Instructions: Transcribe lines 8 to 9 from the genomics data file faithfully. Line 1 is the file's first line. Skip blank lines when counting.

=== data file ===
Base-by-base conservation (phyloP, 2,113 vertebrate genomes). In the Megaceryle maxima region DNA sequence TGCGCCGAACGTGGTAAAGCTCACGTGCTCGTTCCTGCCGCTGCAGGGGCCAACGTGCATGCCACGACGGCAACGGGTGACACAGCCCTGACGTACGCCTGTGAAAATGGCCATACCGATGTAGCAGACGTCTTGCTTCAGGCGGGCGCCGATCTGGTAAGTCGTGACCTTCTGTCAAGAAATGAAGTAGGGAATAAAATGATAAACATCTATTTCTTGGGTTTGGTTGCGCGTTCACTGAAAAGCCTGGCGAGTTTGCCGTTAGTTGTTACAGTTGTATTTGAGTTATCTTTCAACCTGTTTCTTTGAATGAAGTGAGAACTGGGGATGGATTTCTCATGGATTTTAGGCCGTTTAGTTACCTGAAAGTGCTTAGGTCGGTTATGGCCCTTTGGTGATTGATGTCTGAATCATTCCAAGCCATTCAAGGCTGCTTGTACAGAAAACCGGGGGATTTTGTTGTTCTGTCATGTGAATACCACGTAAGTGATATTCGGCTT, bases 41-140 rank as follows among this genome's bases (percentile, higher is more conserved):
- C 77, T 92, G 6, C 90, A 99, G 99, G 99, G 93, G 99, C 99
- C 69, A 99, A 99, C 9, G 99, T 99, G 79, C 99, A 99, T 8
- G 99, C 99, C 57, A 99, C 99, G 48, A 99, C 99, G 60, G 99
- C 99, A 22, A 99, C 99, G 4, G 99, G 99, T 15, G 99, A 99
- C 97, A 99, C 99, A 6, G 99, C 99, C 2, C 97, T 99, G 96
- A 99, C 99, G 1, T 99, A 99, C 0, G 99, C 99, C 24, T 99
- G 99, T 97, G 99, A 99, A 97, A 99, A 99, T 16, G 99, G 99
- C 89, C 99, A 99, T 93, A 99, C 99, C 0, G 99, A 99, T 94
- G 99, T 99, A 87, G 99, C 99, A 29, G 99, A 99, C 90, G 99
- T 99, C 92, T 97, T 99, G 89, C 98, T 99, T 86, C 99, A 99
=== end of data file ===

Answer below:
- G 99, T 97, G 99, A 99, A 97, A 99, A 99, T 16, G 99, G 99
- C 89, C 99, A 99, T 93, A 99, C 99, C 0, G 99, A 99, T 94